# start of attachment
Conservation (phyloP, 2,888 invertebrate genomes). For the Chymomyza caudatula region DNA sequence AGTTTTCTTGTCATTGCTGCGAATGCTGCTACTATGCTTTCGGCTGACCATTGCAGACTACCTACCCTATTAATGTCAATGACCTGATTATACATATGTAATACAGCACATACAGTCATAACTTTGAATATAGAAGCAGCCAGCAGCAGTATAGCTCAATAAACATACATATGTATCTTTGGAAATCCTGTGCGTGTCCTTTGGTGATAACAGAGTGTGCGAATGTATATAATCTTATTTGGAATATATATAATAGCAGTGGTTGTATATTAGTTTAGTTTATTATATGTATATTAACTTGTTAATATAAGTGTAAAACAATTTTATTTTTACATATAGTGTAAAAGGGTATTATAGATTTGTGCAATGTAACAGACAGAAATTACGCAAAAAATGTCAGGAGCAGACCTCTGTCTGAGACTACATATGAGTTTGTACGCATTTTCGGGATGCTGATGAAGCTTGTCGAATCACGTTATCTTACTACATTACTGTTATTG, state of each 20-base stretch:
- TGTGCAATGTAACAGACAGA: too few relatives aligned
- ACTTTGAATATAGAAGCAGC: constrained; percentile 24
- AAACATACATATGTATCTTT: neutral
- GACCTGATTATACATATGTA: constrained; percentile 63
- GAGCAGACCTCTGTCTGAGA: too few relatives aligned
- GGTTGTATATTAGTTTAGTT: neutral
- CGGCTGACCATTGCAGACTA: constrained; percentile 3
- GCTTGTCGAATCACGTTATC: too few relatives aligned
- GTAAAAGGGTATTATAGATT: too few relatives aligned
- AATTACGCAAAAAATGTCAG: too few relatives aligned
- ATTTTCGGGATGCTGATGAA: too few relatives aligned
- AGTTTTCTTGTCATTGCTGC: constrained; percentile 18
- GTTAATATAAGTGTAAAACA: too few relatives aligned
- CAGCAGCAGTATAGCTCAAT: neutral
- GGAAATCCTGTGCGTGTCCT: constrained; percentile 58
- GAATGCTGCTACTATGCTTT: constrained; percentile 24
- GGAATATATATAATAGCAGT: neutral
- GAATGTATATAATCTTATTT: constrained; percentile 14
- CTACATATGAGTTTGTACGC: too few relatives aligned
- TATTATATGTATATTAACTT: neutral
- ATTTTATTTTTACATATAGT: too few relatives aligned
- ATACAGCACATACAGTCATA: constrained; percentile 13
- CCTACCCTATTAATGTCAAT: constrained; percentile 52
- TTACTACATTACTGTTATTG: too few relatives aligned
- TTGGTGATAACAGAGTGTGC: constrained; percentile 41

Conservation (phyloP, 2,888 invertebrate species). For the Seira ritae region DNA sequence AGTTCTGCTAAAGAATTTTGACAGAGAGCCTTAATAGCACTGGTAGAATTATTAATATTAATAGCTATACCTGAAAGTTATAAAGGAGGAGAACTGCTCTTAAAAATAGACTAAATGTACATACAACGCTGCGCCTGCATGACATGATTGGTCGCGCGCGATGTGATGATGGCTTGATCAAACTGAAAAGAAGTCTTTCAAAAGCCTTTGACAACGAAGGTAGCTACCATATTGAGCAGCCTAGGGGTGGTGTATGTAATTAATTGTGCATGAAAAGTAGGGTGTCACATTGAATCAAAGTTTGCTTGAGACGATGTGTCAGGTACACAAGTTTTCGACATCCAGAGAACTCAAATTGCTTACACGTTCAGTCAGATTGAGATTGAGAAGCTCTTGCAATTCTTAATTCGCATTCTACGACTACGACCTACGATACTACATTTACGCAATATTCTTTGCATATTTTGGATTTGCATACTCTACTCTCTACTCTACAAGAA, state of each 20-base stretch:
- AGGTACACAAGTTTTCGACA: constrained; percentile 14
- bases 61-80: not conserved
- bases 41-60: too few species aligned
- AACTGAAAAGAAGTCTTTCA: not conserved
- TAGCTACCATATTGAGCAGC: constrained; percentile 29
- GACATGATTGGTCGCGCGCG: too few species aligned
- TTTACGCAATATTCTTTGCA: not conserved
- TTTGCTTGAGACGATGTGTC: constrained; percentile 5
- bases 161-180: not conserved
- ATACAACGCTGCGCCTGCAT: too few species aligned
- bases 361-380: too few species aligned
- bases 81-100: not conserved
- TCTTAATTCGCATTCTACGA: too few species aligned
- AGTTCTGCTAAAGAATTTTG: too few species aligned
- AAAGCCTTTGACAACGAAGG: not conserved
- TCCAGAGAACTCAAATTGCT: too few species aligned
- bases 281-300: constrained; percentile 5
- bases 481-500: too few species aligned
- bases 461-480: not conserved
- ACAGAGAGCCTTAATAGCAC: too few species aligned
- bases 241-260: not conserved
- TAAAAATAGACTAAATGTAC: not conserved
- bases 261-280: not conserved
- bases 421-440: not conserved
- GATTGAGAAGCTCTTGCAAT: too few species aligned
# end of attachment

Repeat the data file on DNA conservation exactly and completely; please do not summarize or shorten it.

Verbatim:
Conservation (phyloP, 2,888 invertebrate genomes). For the Chymomyza caudatula region DNA sequence AGTTTTCTTGTCATTGCTGCGAATGCTGCTACTATGCTTTCGGCTGACCATTGCAGACTACCTACCCTATTAATGTCAATGACCTGATTATACATATGTAATACAGCACATACAGTCATAACTTTGAATATAGAAGCAGCCAGCAGCAGTATAGCTCAATAAACATACATATGTATCTTTGGAAATCCTGTGCGTGTCCTTTGGTGATAACAGAGTGTGCGAATGTATATAATCTTATTTGGAATATATATAATAGCAGTGGTTGTATATTAGTTTAGTTTATTATATGTATATTAACTTGTTAATATAAGTGTAAAACAATTTTATTTTTACATATAGTGTAAAAGGGTATTATAGATTTGTGCAATGTAACAGACAGAAATTACGCAAAAAATGTCAGGAGCAGACCTCTGTCTGAGACTACATATGAGTTTGTACGCATTTTCGGGATGCTGATGAAGCTTGTCGAATCACGTTATCTTACTACATTACTGTTATTG, state of each 20-base stretch:
- TGTGCAATGTAACAGACAGA: too few relatives aligned
- ACTTTGAATATAGAAGCAGC: constrained; percentile 24
- AAACATACATATGTATCTTT: neutral
- GACCTGATTATACATATGTA: constrained; percentile 63
- GAGCAGACCTCTGTCTGAGA: too few relatives aligned
- GGTTGTATATTAGTTTAGTT: neutral
- CGGCTGACCATTGCAGACTA: constrained; percentile 3
- GCTTGTCGAATCACGTTATC: too few relatives aligned
- GTAAAAGGGTATTATAGATT: too few relatives aligned
- AATTACGCAAAAAATGTCAG: too few relatives aligned
- ATTTTCGGGATGCTGATGAA: too few relatives aligned
- AGTTTTCTTGTCATTGCTGC: constrained; percentile 18
- GTTAATATAAGTGTAAAACA: too few relatives aligned
- CAGCAGCAGTATAGCTCAAT: neutral
- GGAAATCCTGTGCGTGTCCT: constrained; percentile 58
- GAATGCTGCTACTATGCTTT: constrained; percentile 24
- GGAATATATATAATAGCAGT: neutral
- GAATGTATATAATCTTATTT: constrained; percentile 14
- CTACATATGAGTTTGTACGC: too few relatives aligned
- TATTATATGTATATTAACTT: neutral
- ATTTTATTTTTACATATAGT: too few relatives aligned
- ATACAGCACATACAGTCATA: constrained; percentile 13
- CCTACCCTATTAATGTCAAT: constrained; percentile 52
- TTACTACATTACTGTTATTG: too few relatives aligned
- TTGGTGATAACAGAGTGTGC: constrained; percentile 41

Conservation (phyloP, 2,888 invertebrate species). For the Seira ritae region DNA sequence AGTTCTGCTAAAGAATTTTGACAGAGAGCCTTAATAGCACTGGTAGAATTATTAATATTAATAGCTATACCTGAAAGTTATAAAGGAGGAGAACTGCTCTTAAAAATAGACTAAATGTACATACAACGCTGCGCCTGCATGACATGATTGGTCGCGCGCGATGTGATGATGGCTTGATCAAACTGAAAAGAAGTCTTTCAAAAGCCTTTGACAACGAAGGTAGCTACCATATTGAGCAGCCTAGGGGTGGTGTATGTAATTAATTGTGCATGAAAAGTAGGGTGTCACATTGAATCAAAGTTTGCTTGAGACGATGTGTCAGGTACACAAGTTTTCGACATCCAGAGAACTCAAATTGCTTACACGTTCAGTCAGATTGAGATTGAGAAGCTCTTGCAATTCTTAATTCGCATTCTACGACTACGACCTACGATACTACATTTACGCAATATTCTTTGCATATTTTGGATTTGCATACTCTACTCTCTACTCTACAAGAA, state of each 20-base stretch:
- AGGTACACAAGTTTTCGACA: constrained; percentile 14
- bases 61-80: not conserved
- bases 41-60: too few species aligned
- AACTGAAAAGAAGTCTTTCA: not conserved
- TAGCTACCATATTGAGCAGC: constrained; percentile 29
- GACATGATTGGTCGCGCGCG: too few species aligned
- TTTACGCAATATTCTTTGCA: not conserved
- TTTGCTTGAGACGATGTGTC: constrained; percentile 5
- bases 161-180: not conserved
- ATACAACGCTGCGCCTGCAT: too few species aligned
- bases 361-380: too few species aligned
- bases 81-100: not conserved
- TCTTAATTCGCATTCTACGA: too few species aligned
- AGTTCTGCTAAAGAATTTTG: too few species aligned
- AAAGCCTTTGACAACGAAGG: not conserved
- TCCAGAGAACTCAAATTGCT: too few species aligned
- bases 281-300: constrained; percentile 5
- bases 481-500: too few species aligned
- bases 461-480: not conserved
- ACAGAGAGCCTTAATAGCAC: too few species aligned
- bases 241-260: not conserved
- TAAAAATAGACTAAATGTAC: not conserved
- bases 261-280: not conserved
- bases 421-440: not conserved
- GATTGAGAAGCTCTTGCAAT: too few species aligned